Even if the claims/rumors are not rue, what \sort of Justice is served by the silent punishment?

    What about the victims of these sodomitic bastids?

    Who speaks for them, the weak, those whose lives were ruined, those whose Faith and perhaps even souls were destroyed?

    The Catholic Church has for a very long time mentally and spiritually cleaved Christ and has tried to pit Him against Himself by speaking of Mercy absent Justice. Francis has done this repeatedly.

    Jesus Christ is both Justice and Mercy and we require the whole Christ, especially now.

    1. Back in the day an Emperor would have invaded Rome and put an end to this nonsense. As embarrassing as it might be, a special prosecutor might accomplish the same effect today. It’s miserable that it has come to this point, though.

  2. Why do trads use the names "Ratzinger" and "Bergoglio"? Is it out of disrespect? An attempt to flatten the hierarchy? To elevate the self and dissociate with the leaders they dislike?

    1. It could be any number of reasons. In Italy people refer to pope's by their surname as an endearment. There is also the desire to avoid mundane repetition in an article that has no scholarly aspirations.

    2. Once he abdicated, he became Bishop Emeritus Ratzinger.

      He is no longer Pope, or part-Pope, or Pope past participle (He is no longer Poping) and, thus, he is not deserving of the use of his papal name.

    3. He deserves it more than Antipope Bergoglio!

    4. I take it you believe Benedict XVI is still pope?

  3. Even knowing what I do know of the dynamics of the Conclave of 2005 (and Cardinal Bertone's role in it), one judgment of mine at the time has not changed: How unlikely and marginal was Joseph Ratzinger's election. Out of not merely the papabile but even the entire pool of voting age cardinals, Ratzinger represented the outermost optimum possibilities in terms of not just his friendliness to Tradition, but also personal probity. A rare case of an incorrupt Curial prelate in 2005, he was also the only cardinal (save for the ancient Stickler) who as pope could have promulgated Summorum Pontificum or Anglicanorum Coetibus - as weak, inadequate, and decades late as they really were.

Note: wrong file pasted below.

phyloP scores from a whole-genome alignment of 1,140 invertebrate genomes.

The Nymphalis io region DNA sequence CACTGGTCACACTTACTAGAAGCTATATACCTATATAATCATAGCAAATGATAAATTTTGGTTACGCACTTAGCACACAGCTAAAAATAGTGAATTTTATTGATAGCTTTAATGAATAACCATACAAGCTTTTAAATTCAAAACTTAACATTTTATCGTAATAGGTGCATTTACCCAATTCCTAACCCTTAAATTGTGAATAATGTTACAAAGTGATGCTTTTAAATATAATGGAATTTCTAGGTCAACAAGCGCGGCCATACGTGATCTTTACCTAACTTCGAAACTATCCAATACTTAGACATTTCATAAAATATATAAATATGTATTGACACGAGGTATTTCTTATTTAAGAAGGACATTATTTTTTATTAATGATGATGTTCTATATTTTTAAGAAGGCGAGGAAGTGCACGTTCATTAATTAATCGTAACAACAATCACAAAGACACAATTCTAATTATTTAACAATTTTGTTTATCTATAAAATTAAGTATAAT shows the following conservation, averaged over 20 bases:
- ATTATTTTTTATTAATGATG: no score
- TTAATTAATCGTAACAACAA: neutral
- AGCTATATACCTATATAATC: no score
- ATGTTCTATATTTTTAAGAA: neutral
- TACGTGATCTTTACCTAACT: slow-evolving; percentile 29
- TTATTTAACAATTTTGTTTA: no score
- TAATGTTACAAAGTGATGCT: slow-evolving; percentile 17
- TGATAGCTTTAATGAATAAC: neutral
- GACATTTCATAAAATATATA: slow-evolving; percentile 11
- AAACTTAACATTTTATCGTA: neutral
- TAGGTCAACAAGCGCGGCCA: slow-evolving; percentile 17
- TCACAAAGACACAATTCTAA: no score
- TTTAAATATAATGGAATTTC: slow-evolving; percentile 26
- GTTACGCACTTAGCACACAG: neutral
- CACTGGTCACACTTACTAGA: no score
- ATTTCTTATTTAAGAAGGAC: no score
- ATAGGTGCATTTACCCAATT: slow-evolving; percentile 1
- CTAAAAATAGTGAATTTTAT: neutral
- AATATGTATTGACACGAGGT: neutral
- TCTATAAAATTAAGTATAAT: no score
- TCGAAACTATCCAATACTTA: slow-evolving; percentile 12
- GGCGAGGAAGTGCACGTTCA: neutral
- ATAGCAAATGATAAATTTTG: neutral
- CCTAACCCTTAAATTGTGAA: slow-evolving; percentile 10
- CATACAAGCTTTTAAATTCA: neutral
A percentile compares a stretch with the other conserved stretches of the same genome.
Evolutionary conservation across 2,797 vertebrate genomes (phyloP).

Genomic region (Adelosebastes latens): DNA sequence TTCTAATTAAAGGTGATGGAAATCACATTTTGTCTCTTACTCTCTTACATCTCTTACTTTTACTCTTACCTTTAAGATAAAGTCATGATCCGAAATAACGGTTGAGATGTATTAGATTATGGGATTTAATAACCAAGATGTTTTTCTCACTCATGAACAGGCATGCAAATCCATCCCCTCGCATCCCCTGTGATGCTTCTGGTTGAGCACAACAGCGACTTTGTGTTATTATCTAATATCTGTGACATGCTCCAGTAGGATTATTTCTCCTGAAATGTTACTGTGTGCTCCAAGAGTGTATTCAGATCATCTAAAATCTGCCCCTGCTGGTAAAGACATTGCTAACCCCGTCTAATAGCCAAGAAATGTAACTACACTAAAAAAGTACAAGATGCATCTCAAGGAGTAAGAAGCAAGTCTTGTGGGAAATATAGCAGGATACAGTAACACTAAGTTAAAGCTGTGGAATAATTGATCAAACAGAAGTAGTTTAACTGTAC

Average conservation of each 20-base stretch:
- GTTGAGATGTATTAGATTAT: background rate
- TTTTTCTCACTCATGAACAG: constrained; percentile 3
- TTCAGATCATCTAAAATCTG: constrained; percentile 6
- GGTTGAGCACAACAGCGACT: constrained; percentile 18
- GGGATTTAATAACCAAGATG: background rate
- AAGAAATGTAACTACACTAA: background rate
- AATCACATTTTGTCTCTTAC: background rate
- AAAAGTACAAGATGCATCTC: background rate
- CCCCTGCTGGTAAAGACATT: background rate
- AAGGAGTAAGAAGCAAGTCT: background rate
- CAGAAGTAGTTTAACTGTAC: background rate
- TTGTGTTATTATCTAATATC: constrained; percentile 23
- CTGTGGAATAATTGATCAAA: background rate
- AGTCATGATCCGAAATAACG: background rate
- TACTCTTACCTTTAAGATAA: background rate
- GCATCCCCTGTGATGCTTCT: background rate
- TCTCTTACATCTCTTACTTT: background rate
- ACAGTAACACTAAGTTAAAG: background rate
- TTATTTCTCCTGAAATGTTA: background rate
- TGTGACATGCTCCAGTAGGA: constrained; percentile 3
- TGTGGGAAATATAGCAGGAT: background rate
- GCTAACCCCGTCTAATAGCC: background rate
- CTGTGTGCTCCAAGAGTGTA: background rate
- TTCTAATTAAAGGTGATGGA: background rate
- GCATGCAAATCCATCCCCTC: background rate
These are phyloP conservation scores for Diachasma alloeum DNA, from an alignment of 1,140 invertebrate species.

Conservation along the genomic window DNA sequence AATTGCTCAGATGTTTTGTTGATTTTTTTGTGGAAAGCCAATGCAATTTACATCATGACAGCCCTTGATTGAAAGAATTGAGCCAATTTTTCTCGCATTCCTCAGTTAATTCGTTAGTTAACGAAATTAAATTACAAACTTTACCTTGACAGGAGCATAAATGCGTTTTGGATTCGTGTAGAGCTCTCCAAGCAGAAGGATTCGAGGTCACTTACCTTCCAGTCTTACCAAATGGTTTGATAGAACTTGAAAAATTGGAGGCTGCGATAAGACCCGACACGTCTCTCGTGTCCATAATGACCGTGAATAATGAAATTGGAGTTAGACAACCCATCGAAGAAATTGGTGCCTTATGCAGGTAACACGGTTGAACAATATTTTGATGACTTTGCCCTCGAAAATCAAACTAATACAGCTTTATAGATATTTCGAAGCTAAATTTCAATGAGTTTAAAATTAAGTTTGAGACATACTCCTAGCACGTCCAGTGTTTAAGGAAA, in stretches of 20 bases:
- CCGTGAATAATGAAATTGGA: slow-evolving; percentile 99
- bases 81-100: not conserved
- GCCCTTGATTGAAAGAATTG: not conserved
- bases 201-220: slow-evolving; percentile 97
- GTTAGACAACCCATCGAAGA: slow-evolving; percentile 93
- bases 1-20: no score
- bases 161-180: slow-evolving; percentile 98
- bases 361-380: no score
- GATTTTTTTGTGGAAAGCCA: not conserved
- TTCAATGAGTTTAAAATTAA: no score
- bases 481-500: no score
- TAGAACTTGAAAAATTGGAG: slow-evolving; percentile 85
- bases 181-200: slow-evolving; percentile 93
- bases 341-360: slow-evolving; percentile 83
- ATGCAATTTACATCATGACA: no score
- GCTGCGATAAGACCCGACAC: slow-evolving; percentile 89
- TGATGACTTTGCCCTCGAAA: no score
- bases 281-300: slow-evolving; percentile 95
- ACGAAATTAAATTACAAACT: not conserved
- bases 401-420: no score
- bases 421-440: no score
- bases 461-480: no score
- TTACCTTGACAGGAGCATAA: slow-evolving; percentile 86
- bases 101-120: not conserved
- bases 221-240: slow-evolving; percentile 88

What *has* changed is my sense of the context of that choice, and therefore, how very paltry that "optimum" turned out to be. Which was, essentially: a highly introverted and very elderly Communio theologian with good taste, more virtuous than Julius II or Leo X to be sure, but also a good deal less recognizably Catholic and not remotely as energetic. The available "optimum" was, in short, simply inadequate to the crisis at hand.

    But perhaps it had to be this way. Just as, perhaps, we needed a Bergoglian pontificate to bring the crisis to a fine edge and a wider popular consciousness.

    1. Dear Athelstane. That observation illustrates the problem of Latin Traditionalism- he had become legalistic.

      Try to imagine telling an E.O. Priest he could no longer offer the Divine Liturgy of St John Chrysostom.

    2. Hello ABS,

      Indeed - it is hard to improve upon Geoffrey Hull's argument on this point.

    3. One fact of the 2005 conclave that requires no conjecture or judgment at all is that there was exactly ONE cardinal elector nominated by a pope other than JP2, and that was Ratzinger. In other words, in 27 years as pope, JP2 appointed NO ONE better than the "paltry optimum" who got elected.

      The real issue as I see it is how earth-shatteringly incompetent JP2 was at selecting bishops and cardinals. For all his courage and personal virtue and charisma, he was an abject failure at what is arguably the most important job of any Bishop of Rome. One of the worst popes of the last 200 years in my opinion, and the church is reaping the consequences now.